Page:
Odessa Subarea Seeks
by Matthew Weaver
MOSES LAKE, Wash. -- Lawmakers and other officials say they'll consider all funding sources to reduce the cost of bringing Columbia River water to Odessa Subarea farms.
The sentiment was expressed several times during the Columbia Basin Development League's annual meeting this week.
Farmers in the Odessa Subarea want to replace shrinking groundwater supplies with surface water from the federal Columbia Basin Project. The project now serves 671,000 acres of the 1,029,000 acres originally authorized by Congress in the 1930s.
The state Department of Ecology, U.S. Bureau of Reclamation and East Columbia Basin Irrigation District are working to bring project water to 87,700 more acres. Construction of projects to expand the existing system are in varying stages of development.
The irrigation district capped the estimated annual cost to landowners at $253 per acre for 30 years. The league hopes to reduce the cost to $200 per acre.
The share that would be paid by landowners "is still really too high," said Mike Schwisow, league director of governmental relations.
Those seeking the funds have to be "innovative, persistent and turn over every rock that we can find," Schwisow said.
The federal government has contributed $58 million and the state has contributed $75 million to the expansion.
The league is seeking $20 million in federal funding.
Ecology's Office of the Columbia River will request $15 million in the state's 2017-2019 capital budget, said director Tom Tebb.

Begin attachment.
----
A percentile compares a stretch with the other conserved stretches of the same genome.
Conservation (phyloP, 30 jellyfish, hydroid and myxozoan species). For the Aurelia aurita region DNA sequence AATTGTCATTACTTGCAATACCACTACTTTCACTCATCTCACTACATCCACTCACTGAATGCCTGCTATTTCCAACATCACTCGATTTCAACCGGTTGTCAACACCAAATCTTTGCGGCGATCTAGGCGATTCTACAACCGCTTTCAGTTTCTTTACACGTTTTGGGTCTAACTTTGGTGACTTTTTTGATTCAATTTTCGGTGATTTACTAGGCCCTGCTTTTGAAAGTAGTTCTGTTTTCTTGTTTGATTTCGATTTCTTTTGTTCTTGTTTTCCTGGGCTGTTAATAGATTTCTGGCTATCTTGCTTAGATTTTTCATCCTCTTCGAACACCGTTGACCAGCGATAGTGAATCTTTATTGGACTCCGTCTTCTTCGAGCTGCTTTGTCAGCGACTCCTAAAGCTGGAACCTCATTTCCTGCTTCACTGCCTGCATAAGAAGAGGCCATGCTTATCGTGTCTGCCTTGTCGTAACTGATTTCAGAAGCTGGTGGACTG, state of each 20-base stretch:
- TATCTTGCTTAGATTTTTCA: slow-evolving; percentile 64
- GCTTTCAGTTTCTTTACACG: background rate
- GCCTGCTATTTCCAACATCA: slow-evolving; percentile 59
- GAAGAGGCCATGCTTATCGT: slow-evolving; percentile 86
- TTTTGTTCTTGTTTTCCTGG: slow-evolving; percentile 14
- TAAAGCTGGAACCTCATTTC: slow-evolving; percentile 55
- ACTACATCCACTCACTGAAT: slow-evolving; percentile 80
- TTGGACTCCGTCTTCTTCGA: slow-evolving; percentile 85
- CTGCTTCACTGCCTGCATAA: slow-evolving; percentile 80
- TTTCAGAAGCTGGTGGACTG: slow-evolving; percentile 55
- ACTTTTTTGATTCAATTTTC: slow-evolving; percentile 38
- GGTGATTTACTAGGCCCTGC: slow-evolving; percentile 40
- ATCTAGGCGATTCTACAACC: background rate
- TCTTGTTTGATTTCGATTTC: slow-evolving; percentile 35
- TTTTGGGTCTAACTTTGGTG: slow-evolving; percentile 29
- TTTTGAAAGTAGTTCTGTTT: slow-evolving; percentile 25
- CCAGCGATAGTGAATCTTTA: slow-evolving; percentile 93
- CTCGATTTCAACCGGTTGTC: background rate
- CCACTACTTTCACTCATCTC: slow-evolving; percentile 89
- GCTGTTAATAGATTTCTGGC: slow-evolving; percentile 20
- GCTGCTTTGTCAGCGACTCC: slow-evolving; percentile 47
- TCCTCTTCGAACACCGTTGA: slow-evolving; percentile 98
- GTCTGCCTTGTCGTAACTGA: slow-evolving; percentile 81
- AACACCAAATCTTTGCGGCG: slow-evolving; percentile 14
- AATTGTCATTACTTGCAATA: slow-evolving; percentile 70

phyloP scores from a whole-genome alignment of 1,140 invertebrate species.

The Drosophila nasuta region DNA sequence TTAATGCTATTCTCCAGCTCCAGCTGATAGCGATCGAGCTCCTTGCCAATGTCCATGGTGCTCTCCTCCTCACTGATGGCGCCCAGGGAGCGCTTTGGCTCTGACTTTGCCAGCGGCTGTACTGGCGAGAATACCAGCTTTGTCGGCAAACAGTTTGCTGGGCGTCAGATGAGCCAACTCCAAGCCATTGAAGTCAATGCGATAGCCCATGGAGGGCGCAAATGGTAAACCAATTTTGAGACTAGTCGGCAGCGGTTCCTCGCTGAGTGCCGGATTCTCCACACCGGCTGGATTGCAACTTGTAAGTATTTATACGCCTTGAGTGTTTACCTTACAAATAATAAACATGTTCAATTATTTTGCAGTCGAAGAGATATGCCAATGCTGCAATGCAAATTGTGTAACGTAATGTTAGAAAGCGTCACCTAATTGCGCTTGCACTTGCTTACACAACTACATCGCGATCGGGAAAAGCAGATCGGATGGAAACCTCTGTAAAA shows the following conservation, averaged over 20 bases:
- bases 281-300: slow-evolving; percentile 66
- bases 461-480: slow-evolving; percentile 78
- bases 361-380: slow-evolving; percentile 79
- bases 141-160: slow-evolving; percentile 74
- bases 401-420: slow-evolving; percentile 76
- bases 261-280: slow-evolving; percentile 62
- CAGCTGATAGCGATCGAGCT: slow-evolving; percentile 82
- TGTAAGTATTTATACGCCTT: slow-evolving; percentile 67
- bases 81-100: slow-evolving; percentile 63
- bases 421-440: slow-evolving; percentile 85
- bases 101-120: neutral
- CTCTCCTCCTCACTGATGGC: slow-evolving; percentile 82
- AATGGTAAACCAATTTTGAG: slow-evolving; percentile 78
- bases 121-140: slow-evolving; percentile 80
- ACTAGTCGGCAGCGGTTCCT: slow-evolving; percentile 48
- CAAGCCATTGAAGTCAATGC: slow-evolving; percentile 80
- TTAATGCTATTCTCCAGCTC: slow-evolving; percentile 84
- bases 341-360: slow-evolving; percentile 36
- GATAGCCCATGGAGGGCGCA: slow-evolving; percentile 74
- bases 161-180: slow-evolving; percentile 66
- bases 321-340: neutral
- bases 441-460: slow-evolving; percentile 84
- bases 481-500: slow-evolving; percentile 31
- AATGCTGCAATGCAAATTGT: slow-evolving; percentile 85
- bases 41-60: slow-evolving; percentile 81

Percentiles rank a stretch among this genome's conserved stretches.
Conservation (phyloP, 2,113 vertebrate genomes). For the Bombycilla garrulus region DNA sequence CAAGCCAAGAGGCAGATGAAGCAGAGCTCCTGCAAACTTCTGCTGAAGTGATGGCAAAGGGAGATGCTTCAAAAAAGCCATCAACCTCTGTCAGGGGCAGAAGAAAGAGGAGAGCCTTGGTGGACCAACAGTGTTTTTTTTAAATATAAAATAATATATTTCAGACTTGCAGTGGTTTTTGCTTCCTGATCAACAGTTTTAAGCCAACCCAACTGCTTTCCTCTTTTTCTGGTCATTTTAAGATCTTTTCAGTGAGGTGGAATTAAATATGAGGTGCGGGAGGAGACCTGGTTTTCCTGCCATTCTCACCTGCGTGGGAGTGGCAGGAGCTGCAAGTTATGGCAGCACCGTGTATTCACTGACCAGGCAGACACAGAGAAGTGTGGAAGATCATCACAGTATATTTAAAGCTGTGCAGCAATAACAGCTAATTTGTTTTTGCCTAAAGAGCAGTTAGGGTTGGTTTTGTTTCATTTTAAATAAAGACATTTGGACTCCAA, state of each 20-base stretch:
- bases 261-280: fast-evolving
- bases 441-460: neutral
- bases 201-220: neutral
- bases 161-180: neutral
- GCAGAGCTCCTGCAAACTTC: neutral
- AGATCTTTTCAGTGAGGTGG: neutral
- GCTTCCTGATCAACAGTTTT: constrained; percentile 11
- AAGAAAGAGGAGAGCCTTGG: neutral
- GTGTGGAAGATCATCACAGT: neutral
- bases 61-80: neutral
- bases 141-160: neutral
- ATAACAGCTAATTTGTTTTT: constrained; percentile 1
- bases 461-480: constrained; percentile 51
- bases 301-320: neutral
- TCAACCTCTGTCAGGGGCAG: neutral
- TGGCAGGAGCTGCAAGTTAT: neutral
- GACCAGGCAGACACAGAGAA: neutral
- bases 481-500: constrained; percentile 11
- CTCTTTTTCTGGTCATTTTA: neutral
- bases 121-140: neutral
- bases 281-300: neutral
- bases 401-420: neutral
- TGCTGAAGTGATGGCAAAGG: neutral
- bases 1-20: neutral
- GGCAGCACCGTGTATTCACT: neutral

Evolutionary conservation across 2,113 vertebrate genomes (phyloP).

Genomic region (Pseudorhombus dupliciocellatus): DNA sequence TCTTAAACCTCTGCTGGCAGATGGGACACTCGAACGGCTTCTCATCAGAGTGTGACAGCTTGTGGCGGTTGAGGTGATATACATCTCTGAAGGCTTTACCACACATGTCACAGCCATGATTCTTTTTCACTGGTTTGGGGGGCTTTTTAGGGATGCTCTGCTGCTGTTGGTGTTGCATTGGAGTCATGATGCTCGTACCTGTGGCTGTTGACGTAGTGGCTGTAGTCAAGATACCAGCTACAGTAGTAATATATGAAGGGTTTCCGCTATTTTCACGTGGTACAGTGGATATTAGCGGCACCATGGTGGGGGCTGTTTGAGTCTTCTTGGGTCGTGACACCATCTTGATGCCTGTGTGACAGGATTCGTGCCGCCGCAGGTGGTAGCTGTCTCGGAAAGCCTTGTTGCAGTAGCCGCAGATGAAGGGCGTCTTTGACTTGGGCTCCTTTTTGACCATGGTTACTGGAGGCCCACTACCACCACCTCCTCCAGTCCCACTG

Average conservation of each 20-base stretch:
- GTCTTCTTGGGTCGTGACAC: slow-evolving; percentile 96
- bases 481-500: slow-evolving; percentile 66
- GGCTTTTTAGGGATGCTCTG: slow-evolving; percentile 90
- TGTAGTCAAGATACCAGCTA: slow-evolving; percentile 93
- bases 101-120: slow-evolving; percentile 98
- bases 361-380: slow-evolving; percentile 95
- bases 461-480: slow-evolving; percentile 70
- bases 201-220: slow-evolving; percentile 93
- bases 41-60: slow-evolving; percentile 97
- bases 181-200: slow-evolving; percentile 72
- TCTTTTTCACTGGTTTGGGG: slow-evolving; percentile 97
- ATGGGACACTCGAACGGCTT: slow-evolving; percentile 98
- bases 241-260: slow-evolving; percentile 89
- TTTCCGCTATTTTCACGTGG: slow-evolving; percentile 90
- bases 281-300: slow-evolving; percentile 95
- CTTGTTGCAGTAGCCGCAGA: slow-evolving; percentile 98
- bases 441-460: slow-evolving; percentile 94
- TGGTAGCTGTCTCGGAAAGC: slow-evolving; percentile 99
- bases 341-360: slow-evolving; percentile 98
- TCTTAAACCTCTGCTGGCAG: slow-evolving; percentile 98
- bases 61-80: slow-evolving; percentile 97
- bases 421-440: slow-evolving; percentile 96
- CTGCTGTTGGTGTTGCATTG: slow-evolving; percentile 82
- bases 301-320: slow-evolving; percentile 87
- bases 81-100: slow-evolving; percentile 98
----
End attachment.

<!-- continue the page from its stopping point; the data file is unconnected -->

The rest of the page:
"We'll see," said state Sen. Judy Warnick, R-Moses Lake, during her presentation. "I'm hoping we can" provide funding.
But farmers and the league face competition for funding and legislators face budget pressures and debt limits, she warned.
Keynote speaker Gary Chandler, vice president of government affairs for the Association of Washington Business, credited local legislators with trying to find every dollar they can in tough circumstances. He told league members to keep pushing.
"If we lose the momentum for whatever reason ... I'm afraid it won't come back for a while," he said.
New Water Releases to Hydrate Odessa Aquifer Farmland by Staff, Ritzville Journal, 10/9/8
Expansion Will Not Resolve Odessa Woes by Whittlesey & Butcher, Capital Press, 12/30/10
Odessa Subarea Comment Period Extended by Matthew Weaver, Capital Press, 12/30/10
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